Sweet mini peppers stuffed with feta, spinach, edamame beans and of course some gorgeous spices
As teenagers my best friend and I went on our first holiday together, without family, to Bulgaria. Not Ibiza, Sharm el sheikh or Tenerife, but Bansko, a town at the foot on the Pirin mountains. We’d decided to deviate from the popular, bikini-cladded sun soaking and wild nights of clubbing and we’d also decided that we liked mountains.
We’d of course done no research. Google wasn’t a word that existed in our lives back then and of course we didn’t buy travel books. We just rocked up at the travel agent with about £300 as our budget and a clear ish view of what we wanted; no loud clubbers, beautiful mountain scenery, friendly people, a different culture and cheap. I’d never contemplate contracting to a holiday under such exposed and ill-informed circumstances now, because obviously I’m not daring and old(er)
We really had no idea what we’d let ourselves in for. Funnily enough, I’d kind of like to go back there. There were no known brands being sold in the kiosks. There were no known fast food joints in the town. Our guide wanted us to hang out with his daughter so that it would improve her English but of course we taught each other rude words in our respective languages. Restaurants looked like huts and we sat on big timber tables. Outdoor bands played in the moonlight as the residents of the town gathered. Children climbed under the water features in the town and hollered at us saying, ‘look at the Spanish girls’ as they’d never seen an ethnically Indian person. Donkeys walked with their owners through the streets and as we walked through the evening streets we were frightened as there was barely any street light, so we sang ‘nelly the elephant’ loudly. As you may expect, I’m smiling as I write this.
I don’t even think we appreciated the scenery fully. We hiked with a guide and stopped to look at Viagra plants and beautiful rocky and vast mountains, cool whites, blues and greens. I remember the vastness and quietness of the mountains and the distant ringing of bells around the necks of cows. I remember drinking fresh spring water after crossing streams on logs.
I don’t think that the hotel we were staying at, or the restaurants that we ate in had encountered many vegetarians. They seemed baffled. On the first couple of days we were served boiled veg. We then negotiated a spaghetti dish with the non-English speaking chef, but it didn’t taste of much. Once they realised that cheese was in fact an option for us they served us huge long peppers roasted with loads of moist and salty feta. It tasted faintly of clay and we loved it. The cheese was so fresh and spongy. Oh and they served it with a beautifully simple and mellow bean soup served in a clay pot. Brilliant.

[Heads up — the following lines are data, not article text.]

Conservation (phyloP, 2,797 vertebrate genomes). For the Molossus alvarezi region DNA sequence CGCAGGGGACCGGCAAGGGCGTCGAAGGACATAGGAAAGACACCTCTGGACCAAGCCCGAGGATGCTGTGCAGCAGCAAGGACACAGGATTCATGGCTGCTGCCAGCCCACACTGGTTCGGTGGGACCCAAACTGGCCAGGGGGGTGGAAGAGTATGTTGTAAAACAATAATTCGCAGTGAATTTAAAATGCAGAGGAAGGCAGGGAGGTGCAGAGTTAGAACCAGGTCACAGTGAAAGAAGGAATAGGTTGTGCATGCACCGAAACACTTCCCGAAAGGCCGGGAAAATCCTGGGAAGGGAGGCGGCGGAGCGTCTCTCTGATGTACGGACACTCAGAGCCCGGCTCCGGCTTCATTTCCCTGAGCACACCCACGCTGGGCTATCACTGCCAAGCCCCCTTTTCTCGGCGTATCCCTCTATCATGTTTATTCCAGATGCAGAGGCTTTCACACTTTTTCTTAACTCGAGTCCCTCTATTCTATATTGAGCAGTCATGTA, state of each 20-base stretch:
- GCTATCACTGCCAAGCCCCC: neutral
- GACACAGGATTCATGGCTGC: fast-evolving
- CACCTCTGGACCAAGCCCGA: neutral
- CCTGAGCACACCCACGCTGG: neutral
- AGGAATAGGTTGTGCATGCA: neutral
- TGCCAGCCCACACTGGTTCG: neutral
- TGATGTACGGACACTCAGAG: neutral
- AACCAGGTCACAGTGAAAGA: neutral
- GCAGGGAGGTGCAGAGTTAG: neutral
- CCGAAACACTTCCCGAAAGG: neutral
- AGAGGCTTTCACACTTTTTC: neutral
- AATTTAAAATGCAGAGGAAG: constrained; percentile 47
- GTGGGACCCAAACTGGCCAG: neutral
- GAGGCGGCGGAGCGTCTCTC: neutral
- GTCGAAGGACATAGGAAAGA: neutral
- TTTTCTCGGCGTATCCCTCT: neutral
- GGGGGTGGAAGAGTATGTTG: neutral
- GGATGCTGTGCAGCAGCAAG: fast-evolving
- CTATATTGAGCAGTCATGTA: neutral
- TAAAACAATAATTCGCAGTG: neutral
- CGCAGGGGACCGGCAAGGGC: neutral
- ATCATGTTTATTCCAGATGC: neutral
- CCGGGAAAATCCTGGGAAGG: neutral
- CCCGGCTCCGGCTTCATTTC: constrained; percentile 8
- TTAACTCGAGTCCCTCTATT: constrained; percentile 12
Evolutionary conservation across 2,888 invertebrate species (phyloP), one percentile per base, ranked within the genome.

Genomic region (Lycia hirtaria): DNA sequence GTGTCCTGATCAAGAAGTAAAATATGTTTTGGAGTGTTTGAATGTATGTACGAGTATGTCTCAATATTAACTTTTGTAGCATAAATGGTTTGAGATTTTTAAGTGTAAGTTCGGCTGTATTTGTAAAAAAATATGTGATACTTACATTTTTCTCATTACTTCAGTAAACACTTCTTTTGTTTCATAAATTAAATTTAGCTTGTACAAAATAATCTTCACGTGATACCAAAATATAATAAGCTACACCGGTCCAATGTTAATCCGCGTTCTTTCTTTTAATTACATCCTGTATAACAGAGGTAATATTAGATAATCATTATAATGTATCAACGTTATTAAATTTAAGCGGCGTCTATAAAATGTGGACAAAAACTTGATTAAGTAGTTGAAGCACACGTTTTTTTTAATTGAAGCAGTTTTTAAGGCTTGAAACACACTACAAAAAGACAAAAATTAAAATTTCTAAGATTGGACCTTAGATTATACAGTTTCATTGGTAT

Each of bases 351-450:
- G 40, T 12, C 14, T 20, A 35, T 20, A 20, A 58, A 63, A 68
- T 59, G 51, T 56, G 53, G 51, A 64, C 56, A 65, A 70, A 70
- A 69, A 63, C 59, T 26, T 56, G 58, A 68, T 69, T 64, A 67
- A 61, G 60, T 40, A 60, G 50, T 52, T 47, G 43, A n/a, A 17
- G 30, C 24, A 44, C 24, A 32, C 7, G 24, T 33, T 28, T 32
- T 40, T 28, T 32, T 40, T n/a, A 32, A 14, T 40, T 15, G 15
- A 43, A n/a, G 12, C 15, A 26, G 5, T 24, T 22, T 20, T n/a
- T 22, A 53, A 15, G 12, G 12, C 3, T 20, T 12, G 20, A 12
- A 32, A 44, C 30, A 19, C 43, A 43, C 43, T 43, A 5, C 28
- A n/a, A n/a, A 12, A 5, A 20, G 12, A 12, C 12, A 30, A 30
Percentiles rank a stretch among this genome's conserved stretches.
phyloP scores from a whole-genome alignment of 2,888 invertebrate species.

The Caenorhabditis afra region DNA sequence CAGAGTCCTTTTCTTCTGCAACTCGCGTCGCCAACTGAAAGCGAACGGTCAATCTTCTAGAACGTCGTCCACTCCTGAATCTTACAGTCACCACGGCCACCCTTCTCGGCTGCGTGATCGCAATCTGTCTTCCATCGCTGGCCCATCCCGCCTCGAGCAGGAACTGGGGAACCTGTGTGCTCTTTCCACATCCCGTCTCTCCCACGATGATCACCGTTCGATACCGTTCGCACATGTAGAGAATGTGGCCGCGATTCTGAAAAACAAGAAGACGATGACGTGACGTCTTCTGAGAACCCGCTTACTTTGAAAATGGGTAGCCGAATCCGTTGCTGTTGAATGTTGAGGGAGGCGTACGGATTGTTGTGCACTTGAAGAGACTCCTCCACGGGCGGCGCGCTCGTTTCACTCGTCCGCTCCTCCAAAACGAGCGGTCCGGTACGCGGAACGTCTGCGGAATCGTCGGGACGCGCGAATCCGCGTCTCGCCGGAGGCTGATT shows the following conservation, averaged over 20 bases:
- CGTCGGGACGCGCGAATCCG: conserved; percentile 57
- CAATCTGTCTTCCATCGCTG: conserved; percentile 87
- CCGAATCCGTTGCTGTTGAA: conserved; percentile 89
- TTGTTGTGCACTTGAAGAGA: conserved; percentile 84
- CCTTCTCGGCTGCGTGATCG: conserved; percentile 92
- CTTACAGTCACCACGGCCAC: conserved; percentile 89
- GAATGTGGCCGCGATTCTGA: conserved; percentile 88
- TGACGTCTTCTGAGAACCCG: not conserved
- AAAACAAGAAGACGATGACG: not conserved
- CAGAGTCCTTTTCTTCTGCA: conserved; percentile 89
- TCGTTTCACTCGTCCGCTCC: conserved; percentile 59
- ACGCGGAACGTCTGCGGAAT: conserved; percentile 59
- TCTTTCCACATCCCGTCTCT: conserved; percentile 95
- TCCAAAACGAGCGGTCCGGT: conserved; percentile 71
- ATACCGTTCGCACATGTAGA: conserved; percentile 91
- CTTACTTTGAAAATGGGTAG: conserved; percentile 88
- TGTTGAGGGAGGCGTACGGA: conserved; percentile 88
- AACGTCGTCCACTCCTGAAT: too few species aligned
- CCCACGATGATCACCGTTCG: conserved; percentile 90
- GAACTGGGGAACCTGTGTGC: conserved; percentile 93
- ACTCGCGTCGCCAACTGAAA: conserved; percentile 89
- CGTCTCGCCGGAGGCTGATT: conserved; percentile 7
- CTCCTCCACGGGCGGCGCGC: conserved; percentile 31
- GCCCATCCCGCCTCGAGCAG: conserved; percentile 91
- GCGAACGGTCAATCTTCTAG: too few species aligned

So this recipe isn’t as simple as the one I had in Bansko but it is absolutely uplifting and thoroughly sensual. I picked up a 500g bag of mini sweet peppers from Tesco for £3 which I thought was good value for money. I’d eat the stuffing raw off a big serving spoon, but…
The colours of this dish are striking; sharp yellows and red against bright green. The smell is a whole new thing…my kitchen smells gorgeously sweet and toasty right now as I’ve just made these peppers. I’ve used nutty edamame beans from the freezer, but if you can’t find them maybe use frozen broad beans instead? I’m putting these peppers on top of a salad, but you could put them on some cous cous, pasta or even vegetable rice. I’ve used 1tsp of piri piri spices, but you could use more or less. Honestly, this is a fresh, juicy and toasty dish that I hope you will want to share.
Makes approximately 20 mini stuffed peppers
150g feta cheese, crumbled
1 cup finely shredded spinach (I put it in the food processor)
1 cup of edamame beans boiled for 3 minutes
About 20 mini sweet peppers, washed
Spices; 1 tsp cumin seeds toasted and lightly crushed, 1 tsp coriander powder, 1tsp piri piri spice
1. Take a mixing bowl be crumble the feta into it. Add the spinach and mix well before adding the edamame beans
2. Stir in spices and mix again
3. Place the mixture into a food processor and turn it into a coarse mix. We don’t need the edamame beans to be smooth, chunky, is great.
4. Remove the tops off thee peppers and place onto a lined baking tray
5. With a teaspoon, fill the peppers generously and coat them lightly in oil. Roast the peppers on 180degrees for about 12-15minutes or until they look browned and you are able to pierce them.
November 6, 2013
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